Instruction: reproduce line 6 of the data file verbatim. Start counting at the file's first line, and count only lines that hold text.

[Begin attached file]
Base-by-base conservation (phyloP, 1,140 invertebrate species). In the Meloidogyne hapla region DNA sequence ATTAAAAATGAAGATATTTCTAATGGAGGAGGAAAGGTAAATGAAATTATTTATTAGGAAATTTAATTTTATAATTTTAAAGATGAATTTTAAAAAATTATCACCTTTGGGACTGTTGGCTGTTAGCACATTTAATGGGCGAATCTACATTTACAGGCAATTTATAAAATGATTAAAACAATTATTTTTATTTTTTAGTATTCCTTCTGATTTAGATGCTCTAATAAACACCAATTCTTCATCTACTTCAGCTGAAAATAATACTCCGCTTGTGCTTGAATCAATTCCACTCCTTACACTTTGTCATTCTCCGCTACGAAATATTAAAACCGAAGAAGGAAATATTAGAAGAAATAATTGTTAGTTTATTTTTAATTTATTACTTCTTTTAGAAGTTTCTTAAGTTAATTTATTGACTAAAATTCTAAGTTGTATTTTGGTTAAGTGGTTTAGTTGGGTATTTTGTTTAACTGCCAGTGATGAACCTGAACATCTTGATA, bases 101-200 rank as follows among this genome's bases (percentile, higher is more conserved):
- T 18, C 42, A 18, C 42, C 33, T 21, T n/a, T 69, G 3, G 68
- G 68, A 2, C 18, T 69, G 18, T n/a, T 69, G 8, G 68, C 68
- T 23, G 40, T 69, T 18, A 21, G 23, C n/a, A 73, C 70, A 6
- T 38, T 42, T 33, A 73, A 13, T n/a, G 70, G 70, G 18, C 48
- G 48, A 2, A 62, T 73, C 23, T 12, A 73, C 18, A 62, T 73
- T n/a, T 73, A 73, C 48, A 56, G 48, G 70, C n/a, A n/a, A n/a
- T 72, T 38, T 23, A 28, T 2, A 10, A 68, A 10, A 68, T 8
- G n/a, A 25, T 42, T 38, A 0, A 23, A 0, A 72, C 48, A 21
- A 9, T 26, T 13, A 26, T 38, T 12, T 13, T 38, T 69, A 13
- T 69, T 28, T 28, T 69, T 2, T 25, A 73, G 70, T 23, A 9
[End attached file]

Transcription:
- G 48, A 2, A 62, T 73, C 23, T 12, A 73, C 18, A 62, T 73